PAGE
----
“It is in the waiting that the most wonderful things unfold,” I told her. She smiled widely with a nod of acknowledgment.
Epiphanies can happen in the strangest of places…
January 20, 2009
It appears parents are concerned. As well they should be. Tossing your cellphone-armed kid the keys to the family car is like tossing him or her a six-pack of beer, according to one commentator in yesterday’s Washington Post article about driving safety and banning cellphone usage whilst behind the wheel.
It is a topic I address in The Power of Slow. Multitasking has been taken to new heights. Locking cellphones with GPS systems that can detect how fast you are growing is one method of shutting down jabberjaws and thumbless drivers who navigate their vehicles with their knees.
The article rightfully points out that other distracting activities while driving, such as downing a three-course meal or applying make-up, are equally dangerous.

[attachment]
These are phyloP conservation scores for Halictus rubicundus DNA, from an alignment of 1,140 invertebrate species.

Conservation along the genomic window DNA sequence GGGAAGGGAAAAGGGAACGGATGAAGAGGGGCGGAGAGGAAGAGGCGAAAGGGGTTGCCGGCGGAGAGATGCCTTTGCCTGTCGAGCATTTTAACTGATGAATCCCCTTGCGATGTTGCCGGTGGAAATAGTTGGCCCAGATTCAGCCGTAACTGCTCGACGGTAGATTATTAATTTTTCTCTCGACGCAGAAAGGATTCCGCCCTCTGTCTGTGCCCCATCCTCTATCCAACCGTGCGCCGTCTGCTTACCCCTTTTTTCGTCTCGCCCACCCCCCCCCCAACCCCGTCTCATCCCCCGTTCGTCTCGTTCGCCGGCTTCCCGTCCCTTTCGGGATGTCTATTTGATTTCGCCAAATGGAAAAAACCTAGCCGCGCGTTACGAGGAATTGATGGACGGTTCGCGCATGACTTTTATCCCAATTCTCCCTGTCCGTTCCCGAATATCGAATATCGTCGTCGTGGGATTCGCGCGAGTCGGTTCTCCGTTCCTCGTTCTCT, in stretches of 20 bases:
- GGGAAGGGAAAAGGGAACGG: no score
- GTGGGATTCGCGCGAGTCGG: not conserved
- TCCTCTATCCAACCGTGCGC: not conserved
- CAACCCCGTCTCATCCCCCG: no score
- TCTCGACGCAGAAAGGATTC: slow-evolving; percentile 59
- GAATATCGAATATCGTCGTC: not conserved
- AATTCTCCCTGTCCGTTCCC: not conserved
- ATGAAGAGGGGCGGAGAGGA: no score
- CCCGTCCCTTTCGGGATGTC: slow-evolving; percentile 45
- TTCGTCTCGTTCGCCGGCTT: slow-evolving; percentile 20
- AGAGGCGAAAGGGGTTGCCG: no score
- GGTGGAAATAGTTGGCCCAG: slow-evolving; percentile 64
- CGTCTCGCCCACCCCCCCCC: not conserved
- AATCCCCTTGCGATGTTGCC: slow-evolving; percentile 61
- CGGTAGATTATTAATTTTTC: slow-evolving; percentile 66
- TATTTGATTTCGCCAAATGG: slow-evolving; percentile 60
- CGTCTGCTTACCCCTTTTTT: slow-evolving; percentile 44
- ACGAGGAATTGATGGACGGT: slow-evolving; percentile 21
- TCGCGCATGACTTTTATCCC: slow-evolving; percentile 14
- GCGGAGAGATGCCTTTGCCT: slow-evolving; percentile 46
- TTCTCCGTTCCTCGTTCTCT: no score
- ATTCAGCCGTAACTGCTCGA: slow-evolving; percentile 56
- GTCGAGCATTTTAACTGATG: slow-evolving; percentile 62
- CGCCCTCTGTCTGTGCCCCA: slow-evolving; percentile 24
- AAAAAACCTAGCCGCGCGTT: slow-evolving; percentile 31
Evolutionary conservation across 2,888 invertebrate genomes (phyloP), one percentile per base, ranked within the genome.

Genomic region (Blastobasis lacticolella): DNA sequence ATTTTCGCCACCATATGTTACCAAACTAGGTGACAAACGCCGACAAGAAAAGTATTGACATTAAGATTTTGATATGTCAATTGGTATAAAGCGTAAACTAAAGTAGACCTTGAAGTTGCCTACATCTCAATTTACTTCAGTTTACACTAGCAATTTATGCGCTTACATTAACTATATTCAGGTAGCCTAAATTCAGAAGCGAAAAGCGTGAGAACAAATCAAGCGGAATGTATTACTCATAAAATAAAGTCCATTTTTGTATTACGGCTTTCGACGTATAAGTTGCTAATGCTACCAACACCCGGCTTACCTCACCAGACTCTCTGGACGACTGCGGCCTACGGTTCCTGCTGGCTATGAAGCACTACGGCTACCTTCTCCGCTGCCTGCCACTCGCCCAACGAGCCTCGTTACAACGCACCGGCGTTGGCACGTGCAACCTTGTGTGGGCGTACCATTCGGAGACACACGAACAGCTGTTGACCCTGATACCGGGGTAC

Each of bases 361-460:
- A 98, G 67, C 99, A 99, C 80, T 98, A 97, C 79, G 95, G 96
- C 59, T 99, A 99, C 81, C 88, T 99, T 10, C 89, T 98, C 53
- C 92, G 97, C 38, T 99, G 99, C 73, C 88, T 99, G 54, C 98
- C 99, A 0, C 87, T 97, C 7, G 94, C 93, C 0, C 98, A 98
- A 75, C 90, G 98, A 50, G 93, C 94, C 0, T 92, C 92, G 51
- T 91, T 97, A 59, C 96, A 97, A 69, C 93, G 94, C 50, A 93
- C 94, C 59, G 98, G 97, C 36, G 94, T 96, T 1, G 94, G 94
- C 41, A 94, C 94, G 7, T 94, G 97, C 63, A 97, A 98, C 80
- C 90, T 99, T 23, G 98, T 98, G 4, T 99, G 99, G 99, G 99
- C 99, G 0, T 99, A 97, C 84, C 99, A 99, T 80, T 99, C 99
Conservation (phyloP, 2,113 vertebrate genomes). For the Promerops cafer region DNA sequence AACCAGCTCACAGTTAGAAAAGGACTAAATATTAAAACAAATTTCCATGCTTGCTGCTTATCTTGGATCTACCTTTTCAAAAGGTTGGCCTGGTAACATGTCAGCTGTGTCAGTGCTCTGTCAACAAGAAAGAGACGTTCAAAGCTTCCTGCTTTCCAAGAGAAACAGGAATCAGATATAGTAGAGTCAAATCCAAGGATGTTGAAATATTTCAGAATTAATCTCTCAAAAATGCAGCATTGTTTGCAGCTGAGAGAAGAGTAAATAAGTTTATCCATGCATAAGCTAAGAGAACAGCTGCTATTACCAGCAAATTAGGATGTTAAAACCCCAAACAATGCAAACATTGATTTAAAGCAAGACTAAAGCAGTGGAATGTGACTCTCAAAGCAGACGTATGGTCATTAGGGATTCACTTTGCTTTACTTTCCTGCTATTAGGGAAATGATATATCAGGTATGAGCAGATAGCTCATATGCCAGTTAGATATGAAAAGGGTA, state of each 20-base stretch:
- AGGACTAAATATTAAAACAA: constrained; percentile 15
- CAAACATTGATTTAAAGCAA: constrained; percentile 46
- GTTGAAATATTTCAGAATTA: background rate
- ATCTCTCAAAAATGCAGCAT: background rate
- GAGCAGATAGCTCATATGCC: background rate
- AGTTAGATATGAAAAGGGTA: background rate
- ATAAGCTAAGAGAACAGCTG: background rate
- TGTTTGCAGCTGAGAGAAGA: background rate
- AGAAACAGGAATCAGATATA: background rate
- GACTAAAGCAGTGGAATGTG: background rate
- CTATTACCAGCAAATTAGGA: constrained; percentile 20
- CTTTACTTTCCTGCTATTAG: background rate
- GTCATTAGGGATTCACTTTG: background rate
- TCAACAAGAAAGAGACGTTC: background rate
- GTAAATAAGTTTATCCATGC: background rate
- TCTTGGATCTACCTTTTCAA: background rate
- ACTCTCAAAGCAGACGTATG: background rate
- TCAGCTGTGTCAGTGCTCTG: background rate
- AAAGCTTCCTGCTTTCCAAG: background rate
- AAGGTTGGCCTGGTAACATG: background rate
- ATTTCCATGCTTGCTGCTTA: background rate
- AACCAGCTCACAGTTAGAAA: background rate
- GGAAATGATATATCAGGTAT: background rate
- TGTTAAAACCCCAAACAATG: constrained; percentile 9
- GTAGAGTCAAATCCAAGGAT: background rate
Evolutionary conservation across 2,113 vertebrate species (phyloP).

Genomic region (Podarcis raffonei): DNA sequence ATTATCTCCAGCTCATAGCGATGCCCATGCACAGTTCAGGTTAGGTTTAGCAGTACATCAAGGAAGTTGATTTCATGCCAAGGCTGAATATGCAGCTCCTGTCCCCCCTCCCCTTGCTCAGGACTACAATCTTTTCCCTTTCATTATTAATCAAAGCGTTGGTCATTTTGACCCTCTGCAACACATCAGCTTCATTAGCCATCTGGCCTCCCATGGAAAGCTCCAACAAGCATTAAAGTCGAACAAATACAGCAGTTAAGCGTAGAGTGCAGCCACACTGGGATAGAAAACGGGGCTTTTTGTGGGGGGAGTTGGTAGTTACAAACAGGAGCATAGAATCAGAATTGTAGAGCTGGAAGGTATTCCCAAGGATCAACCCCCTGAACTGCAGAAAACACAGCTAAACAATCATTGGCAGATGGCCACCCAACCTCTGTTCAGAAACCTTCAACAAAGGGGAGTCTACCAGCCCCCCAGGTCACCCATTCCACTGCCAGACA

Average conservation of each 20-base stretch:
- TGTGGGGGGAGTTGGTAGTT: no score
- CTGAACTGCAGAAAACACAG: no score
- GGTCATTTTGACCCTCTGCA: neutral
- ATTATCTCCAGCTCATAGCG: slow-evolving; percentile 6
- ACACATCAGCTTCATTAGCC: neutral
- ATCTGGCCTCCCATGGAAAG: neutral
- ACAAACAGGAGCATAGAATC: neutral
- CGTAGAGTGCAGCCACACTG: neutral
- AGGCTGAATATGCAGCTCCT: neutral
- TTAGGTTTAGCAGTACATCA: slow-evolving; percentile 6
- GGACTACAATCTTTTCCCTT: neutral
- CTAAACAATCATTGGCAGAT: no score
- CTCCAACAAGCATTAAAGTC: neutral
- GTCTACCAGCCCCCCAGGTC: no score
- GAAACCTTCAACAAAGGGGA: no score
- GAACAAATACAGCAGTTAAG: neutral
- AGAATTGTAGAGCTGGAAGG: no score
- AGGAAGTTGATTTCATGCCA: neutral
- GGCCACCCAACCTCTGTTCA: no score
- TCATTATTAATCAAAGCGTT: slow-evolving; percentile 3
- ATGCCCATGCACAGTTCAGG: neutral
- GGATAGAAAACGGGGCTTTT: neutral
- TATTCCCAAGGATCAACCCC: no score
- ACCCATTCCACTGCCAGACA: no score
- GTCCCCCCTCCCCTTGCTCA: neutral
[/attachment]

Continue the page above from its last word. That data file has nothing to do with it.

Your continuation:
With our new technological landscape, drive slowly has a whole new meaning.
A few more helpful Web sites to keep you informed.
January 19, 2009
The sun lured me outdoors this morning. In fact, being mindful of my carbon footprint, I decided to walk to the country store. The milder temperatures and the encouraging tweets from the trees spoke of the coming warmth. I know it is weeks away, but for the first time since October, I felt a sense that winter is not interminable after all.
O come, thy lovely spring!
January 18, 2009
My publisher sent me the catalog copy for my new book, The Power of Slow. I’m thrilled as it is proof it really is going to happen!!